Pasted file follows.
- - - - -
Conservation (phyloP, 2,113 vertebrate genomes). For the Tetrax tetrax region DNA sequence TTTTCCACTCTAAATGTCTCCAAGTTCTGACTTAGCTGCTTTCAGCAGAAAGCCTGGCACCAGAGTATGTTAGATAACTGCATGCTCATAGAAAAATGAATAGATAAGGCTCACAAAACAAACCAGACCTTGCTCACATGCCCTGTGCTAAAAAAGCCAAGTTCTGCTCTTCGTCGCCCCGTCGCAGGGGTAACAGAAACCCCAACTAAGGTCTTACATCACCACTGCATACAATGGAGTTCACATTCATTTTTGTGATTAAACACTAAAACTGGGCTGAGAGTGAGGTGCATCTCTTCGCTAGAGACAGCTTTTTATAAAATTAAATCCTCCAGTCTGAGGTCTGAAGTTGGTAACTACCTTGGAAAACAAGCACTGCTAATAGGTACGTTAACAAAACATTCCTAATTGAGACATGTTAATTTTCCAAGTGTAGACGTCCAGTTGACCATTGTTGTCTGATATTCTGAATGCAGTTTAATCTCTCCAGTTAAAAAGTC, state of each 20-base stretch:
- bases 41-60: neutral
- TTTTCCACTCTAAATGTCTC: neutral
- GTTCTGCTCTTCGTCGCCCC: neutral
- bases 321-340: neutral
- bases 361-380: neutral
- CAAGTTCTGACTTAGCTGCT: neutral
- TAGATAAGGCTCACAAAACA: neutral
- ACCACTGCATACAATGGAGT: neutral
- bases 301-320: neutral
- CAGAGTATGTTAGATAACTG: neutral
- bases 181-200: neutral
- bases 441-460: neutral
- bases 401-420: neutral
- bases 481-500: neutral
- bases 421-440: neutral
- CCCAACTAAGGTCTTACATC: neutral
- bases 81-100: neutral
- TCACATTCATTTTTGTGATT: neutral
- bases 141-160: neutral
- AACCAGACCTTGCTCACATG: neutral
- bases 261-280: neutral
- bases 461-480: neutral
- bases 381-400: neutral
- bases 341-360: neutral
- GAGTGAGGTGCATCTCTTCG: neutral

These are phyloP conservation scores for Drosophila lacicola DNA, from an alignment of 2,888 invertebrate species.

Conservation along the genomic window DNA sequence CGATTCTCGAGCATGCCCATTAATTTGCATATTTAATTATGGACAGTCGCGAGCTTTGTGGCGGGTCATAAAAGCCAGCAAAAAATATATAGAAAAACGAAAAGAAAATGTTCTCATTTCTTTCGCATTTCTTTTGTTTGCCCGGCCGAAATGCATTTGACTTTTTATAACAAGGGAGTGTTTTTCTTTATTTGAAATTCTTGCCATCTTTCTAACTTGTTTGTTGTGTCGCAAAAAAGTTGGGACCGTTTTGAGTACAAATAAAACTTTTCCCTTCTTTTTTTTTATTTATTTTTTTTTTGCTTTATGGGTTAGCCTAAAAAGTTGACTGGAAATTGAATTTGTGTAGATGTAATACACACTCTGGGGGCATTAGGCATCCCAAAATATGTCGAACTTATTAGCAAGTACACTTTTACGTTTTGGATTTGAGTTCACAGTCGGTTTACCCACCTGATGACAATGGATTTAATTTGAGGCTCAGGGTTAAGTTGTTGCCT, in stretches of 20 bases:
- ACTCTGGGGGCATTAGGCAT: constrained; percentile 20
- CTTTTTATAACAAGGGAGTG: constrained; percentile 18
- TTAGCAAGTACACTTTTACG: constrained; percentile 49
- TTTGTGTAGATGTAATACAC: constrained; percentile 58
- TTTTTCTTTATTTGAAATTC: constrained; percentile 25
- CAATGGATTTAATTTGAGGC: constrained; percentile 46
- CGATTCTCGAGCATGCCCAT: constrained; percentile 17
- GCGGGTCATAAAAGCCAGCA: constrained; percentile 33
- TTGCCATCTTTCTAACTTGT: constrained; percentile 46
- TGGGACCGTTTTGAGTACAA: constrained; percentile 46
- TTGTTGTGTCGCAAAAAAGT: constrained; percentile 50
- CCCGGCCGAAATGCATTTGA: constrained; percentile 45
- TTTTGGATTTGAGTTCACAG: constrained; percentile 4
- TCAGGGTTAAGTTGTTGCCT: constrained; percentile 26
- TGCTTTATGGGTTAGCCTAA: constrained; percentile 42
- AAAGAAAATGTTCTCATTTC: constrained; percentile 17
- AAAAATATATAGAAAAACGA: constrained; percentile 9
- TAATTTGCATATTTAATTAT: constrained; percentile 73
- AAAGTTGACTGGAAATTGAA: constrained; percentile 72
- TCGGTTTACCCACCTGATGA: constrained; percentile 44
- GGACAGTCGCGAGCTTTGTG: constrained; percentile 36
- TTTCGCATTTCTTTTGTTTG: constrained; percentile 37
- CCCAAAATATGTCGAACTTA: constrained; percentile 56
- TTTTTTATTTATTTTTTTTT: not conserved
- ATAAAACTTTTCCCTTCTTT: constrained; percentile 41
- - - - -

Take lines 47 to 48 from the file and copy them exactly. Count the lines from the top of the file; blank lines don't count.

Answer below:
- AAAGTTGACTGGAAATTGAA: constrained; percentile 72
- TCGGTTTACCCACCTGATGA: constrained; percentile 44